This is a guest post by Noreen Ruth
Change is a part of every life, often unpredictable, but to be experienced for sure. As you move through the different stages of life, your focus needs to be on how to management an indeterminate amount of financial resources. Putting a financial plan in place is important, as long as you don’t expect it to be as if etched in stone. While many people may be able to give an educated guess of their total income over the course of their lifetime, unplanned events and emergencies will make that projection less than realistic. At every stage, it is important to stress the importance of repaying debt in a timely fashion and putting away some money for a rainy day.
Combining Money Matters
When you marry, along with a partner, you may inherit added debt, additional sources of income and different attitudes about finances. But by discussing shared goals, acknowledging new shared debt and working together to prepare a workable budget and repayment plan, you can be optimist about clearing the slate and getting to work forging a future together.
Creating a financial plan together requires an open mind and a willingness to sometimes agree to disagree. Begin by listing short-term and long-term goals that you hope to achieve. Share your knowledge and information so that you can better plan your financial to get better returns on income. Once you have created a financial plan, it is advisable to keep revisiting it at least once every six months, in case better market opportunities arise. Write a detailed budget that defines day-to-day expenses to help keep spending in check. If you do not have the time or the inclination to do it, hire a professional financial planner to help you.
Updating Sensitive Paperwork
Investments, 401Ks, bank accounts, insurance documents and all other important paperwork need to be updated after getting married. If the woman is taking on her husband’s surname, all documents in her maiden name need to be updated. Ensure that your spouse receives the benefits they deserve by changing the beneficiaries for all accounts that require one and be sure to write up a will, if you don’t have one.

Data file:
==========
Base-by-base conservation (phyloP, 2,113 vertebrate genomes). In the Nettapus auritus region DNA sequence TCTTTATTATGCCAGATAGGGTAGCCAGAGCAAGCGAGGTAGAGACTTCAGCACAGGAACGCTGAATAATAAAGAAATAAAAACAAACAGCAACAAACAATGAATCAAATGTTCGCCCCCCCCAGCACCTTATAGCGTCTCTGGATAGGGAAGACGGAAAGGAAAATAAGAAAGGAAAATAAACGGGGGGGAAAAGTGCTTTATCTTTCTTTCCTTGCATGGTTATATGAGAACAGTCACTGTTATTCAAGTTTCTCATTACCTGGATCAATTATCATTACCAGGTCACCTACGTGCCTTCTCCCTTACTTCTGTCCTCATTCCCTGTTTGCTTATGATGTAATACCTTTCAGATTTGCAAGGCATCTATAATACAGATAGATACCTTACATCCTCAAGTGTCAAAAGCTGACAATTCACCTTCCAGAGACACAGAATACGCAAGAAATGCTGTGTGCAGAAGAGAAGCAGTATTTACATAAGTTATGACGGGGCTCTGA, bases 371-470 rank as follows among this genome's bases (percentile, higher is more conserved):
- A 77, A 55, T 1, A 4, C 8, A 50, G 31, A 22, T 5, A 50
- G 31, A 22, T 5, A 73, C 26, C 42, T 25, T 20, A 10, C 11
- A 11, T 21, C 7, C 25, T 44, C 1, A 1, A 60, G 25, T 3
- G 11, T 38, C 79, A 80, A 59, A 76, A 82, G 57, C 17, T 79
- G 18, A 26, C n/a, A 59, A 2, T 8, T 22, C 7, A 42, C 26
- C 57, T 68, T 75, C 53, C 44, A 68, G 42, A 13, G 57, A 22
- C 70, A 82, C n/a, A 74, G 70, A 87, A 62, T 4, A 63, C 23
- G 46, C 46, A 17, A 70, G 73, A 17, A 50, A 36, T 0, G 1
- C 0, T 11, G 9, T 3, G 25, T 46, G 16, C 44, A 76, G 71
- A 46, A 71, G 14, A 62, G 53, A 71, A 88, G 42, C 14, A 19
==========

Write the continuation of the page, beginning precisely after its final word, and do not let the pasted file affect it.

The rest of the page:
Examining Insurance Policies
With increased responsibilities, your insurance policy may need to be upgraded to provide better coverage. Lifestyles change a great deal when we marry and need to be calculated when determining the coverage, in addition to the amount of premium you can afford to pay.
Creating an Emergency Fund
Everyone, whether married or single, needs to have an emergency fund with a minimum of six months of monthly income in liquid investments or bank savings. No one is immune to unfortunate events, like illness or lost employment, or accidents that demand immediate resources. Keep the lines of communication open. It’s the best way to achieve financial freedom and peace of mind.
About The Author: No matter what your status or level of financial success, credit and debt management skills are an integral part of successfully navigating through life. From the struggling student to the CEO of a Fortune500 company, getting ahead requires a high degree of common sense along with an ongoing willingness to learn. Noreen Ruth writes for that very purpose – to educate consumers about issues that impact their financial futures. Using government and other reputable sources, she provides clear, easy to understand news and informative finance articles on credit cards, how to apply for credit card, loans, debt relief services, etc.
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